The first official mention of a Peace Corps Library is in a July 1965 memo to Charles J. Patterson, a former Acting Associate Director, supporting such a library “for the primary purpose of improved overseas staff orientation.”
It was proposed that the agency “gather together in one convenient place a copy of fundamental materials which reflect our experience and which will help overseas staff. Of course these materials would prove of considerable value to the entire Peace Corps. If properly set up it will save the government time, space, and money and will help the agency learn what it has learned already: thus each new employee need not be condemned to relearn for himself what the agency already knows.” (Peace Corps ICE/Library Study December 22, 1982, page 2)
Nineteen sixty-five was an important year for Peace Corps. The agency was four years old, had weathered the assassination of the President and proved that it could recruit, train and maintain Volunteers in over 40 foreign countries. Volunteers were working in settings as diverse as college classrooms and subsistence farming communities. Its charismatic Director Shriver had already been recruited by President Johnson to run a domestic poverty program and was working only part-time at the Peace Corps. The agency was poised to raise its Volunteer contingent to over 16,000. In August of that year, Congress, at Shriver’s request, would pass legislation amending the Civil Service Act to limit staff tenure at the agency to five years. The agency was growing at the same time as the “old hands” were leaving. The need to train new Volunteers, new staff and to begin to build institutional memory were factors in the creation of the Peace Corps Library at PC/DC.
The Peace Corps ICE/Library Study completed in the December of 1982 identified two constituencies with information needs: The Volunteers and staff overseas who needed job-related technical materials; and, the Washington staff who needed a full range of library services primary in support of headquarters operations. Through the years, these constituencies have been served by a variety of different information units. There have been charges of competition and duplication among these services. This may well have contributed to the final demise of the Library sometime in the mid-nineties. However, the record is not clear. The most definitive history covers the period 1965 to 1982 and comes from the Peace Corps ICE/Library Study. During the 1960s, the Peace Corps’ Publication and Information Center (PIC) “answered requests for job-related technical materials from Volunteers and Staff overseas. “The PIC also compiled, distributed and supplemented the Technical Book Kit consisting of approximately 150 titles, designed as the nucleus of a technical reference library for immediate in-country job support. The PIC assumed the responsibility for producing and distributing all materials Peace Corps used in training and overseas.” PIC also produced TECH NOTES, a publication predicated upon the “belief that Volunteers worldwide were developing new processes and techniques, the communication of which was essential for Peace Corps and the developing world.”(ICE/Peace Corps Study, 1982, page 2-3)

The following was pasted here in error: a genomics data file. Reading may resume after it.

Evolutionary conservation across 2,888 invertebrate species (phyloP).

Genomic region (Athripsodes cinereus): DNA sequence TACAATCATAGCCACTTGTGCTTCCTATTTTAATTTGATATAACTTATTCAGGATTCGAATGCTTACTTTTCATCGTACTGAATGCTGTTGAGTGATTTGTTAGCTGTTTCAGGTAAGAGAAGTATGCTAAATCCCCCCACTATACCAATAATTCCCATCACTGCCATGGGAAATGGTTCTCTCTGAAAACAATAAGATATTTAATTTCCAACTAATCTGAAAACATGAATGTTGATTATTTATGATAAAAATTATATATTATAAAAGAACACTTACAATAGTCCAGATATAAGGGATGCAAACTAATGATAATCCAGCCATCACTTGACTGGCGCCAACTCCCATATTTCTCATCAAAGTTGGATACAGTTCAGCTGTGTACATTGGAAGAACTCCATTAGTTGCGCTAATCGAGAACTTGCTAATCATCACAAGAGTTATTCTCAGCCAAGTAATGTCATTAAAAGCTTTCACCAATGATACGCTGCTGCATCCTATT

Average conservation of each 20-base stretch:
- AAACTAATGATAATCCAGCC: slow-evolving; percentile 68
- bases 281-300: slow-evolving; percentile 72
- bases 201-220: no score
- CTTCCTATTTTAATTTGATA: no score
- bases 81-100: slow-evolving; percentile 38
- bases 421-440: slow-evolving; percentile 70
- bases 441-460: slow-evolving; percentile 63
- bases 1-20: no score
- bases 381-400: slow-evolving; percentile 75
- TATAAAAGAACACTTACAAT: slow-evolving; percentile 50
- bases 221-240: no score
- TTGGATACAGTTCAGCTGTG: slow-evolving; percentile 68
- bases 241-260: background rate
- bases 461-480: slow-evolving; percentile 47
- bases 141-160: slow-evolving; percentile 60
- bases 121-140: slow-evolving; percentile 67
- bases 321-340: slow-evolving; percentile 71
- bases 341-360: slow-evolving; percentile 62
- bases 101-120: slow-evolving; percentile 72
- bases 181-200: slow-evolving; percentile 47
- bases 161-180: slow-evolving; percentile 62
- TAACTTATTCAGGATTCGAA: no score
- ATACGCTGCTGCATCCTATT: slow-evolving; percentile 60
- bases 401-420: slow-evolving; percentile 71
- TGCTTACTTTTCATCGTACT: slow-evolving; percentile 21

The PIC was merged with the Peace Corps Library, sometime in the late 1960s, despite concerns that this could compromise the ability of PIC to meet the needs of overseas staff and Volunteers. The Peace Corps Library assumed some of the PIC responsibilities until the establishment of ACTION in 1971. The Nixon administration combined all “poverty programs” into one agency, ACTION. Peace Corps became the International Operations unit or IO of ACTION. The Peace Corps library became the ACTION Library and expanded to provide support to domestic operations. The report notes that some of the information functions and activities were dropped by the library, among them “publishing a journal intended to provide a worldwide exchange of program ides and to inform Volunteers and staff of source materials relevant to Peace Corps programs.” (ICE/Library Study , page 3)
It is fair to speculate why overseas support was reduced by the new ACTION agency. Was it because the Nixon administration planned to “phase out” the Peace Corps? Was it because of Nixon’s first appointed Peace Corps Director Blanchard’s New Directions program? This program emphasized the First Goal of the Peace Corps and called for placing trained Volunteers in structured jobs that would directly aid the developing nation. Such emphasis would not require building on existing programs as much as the previous programs utilizing “BA Generalists” had. (For a comprehensive analysis of “New Directions, see: Searles, David P. The Peace Corps Experience. Lexington, Kentucky: University of Kentucky Press, 1997) Or was it because Director Blanchard was the first to fully implement the “In, Up and Out” tenure policy and interpreted that to mean that the old programs and ideas should be discarded to make way for the new?
Next: Peace Corps Library Part II – The conclusions of the Peace Corps ICE/Library Study – 1982